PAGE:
If you’re blending families in your new marriage, you are taking on a unique and life-changing task. It has the potential to bring joy and light into your life, and extend the children’s circle of love and support even wider.
But it also comes with challenges. How do you include them in the wedding without overstepping their boundaries? How do you ensure you’re building an authentic relationship with them and not something just for show on the big day?
If you want to combine your family as joyfully as possible, be sure to incorporate all your children in the wedding preparations, on the wedding day, and beyond. We’ll help you with ideas and advice to include your children as you celebrate your new marriage. We’ll also share tips for navigating this time if any children are resistant to the new stepfamily.
Blending Families is when one or both partners have children from a previous relationship and build a life together as a new family. It’s also called a stepfamily.
The proposal is the official start of your marriage journey. You may have begun blending your lives if you’re already living together. If not, this is an even more important milestone that you’ll need to navigate delicately with your children.
Either way, featuring children in your proposal adds extra meaning and will start your engagement on a great note.
Even if you want your proposal to be just between you and your partner, you can still involve both your kids in the big ask. Here are ways you can include kids in your proposal plans:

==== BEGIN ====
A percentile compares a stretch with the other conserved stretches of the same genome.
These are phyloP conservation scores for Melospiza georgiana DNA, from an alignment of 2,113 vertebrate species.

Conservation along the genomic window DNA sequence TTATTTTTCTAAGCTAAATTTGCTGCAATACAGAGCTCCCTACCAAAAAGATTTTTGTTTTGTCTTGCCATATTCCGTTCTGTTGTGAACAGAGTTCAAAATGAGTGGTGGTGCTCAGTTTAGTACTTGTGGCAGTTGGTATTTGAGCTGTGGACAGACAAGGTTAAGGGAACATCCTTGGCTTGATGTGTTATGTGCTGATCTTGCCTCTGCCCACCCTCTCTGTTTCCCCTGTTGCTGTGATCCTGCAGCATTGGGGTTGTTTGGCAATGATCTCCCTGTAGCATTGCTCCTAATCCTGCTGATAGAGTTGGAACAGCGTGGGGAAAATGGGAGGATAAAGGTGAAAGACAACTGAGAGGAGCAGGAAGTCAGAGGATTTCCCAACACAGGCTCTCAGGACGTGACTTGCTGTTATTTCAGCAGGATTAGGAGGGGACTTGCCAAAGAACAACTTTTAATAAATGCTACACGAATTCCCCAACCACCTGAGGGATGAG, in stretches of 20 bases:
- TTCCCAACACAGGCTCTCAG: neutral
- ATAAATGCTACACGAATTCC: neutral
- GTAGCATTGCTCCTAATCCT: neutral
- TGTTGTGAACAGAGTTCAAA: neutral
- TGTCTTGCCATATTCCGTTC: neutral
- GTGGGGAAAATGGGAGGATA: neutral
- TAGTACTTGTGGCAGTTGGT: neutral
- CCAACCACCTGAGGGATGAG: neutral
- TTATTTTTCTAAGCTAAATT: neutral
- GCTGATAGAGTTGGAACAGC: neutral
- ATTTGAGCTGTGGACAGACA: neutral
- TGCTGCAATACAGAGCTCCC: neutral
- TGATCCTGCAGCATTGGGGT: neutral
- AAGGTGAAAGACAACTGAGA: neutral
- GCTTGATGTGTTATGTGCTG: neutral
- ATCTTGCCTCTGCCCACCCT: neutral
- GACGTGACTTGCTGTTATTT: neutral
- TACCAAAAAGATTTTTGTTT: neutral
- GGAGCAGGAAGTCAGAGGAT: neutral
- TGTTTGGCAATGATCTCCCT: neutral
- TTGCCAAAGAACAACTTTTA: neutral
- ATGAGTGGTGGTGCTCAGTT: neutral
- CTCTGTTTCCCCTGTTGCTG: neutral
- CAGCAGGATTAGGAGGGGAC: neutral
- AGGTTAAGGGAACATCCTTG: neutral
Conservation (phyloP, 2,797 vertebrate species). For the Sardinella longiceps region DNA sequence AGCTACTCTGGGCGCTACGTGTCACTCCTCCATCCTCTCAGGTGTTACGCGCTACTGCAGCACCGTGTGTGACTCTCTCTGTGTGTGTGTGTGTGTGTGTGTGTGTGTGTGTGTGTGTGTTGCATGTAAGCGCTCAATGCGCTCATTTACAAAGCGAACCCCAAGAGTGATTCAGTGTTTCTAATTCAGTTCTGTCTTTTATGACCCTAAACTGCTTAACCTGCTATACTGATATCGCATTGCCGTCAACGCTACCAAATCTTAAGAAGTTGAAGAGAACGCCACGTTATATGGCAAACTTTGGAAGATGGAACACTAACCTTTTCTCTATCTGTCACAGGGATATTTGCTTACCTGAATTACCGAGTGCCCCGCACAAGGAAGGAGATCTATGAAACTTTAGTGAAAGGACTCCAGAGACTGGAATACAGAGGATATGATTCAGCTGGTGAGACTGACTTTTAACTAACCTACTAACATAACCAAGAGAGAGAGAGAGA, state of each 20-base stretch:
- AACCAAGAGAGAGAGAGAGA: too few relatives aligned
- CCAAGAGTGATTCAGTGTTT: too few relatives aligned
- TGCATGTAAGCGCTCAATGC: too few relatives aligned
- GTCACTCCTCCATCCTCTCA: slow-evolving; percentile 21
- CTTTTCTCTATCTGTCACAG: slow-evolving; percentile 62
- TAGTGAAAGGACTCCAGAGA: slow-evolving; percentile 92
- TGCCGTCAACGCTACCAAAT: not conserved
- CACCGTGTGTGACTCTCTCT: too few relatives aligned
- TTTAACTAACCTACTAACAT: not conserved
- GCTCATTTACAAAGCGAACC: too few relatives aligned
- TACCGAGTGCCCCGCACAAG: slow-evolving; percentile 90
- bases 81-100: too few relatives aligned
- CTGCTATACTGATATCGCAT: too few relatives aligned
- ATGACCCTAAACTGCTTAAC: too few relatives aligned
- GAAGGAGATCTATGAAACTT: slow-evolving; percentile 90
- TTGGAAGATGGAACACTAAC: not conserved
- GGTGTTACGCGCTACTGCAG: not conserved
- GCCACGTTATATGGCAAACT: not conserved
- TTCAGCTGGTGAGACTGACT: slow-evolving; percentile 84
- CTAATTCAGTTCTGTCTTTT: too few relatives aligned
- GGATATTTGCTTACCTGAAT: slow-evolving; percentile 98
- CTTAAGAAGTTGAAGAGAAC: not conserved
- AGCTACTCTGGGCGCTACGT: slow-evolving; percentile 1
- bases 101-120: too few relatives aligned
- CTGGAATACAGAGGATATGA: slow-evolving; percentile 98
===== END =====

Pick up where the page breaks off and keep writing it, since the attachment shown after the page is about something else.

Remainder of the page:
Children of all ages will likely enjoy participating in the wedding planning. Allowing them to share opinions, help with tasks, and join in on the festivities will ensure they feel seen and heard during this transitional period.
Below we’ve outlined some of our favorite ways to include children in your wedding planning process so everyone can feel like the big day is big for them too.
If you’ve both already had big weddings with a large bridal party, you may not need to have friends and siblings stand up with you as you say “I Do” this time. But what if you ask your kids to be in the wedding as your bridesmaids and groomsmen?
They’ll feel more engaged in the wedding planning if they can go shopping for attire, have a kid-friendly bachelor/bachelorette party, and look forward to their time at the altar.
Enlist the help of all the children as you conquer your wedding planning to-do list. And as tempting as it may be to keep all the meaningful tasks in your control, don’t just give them busy work. Assign them actual (age-appropriate) responsibilities they can feel proud for completing.
Here are a few ideas for what children can help do for your wedding:
And be sure not to make them only worker bees. Ask for their opinions and give them free rein on some decisions. And include all the children equally. Both partners’ children should be invited to shop for attire, or each child gets to choose a song for the dance floor.
While everyone may enjoy being a part of the wedding planning process, don’t expect it to be the center of their lives. It’s not all they want to talk about. In fact, it probably lands pretty low on the list.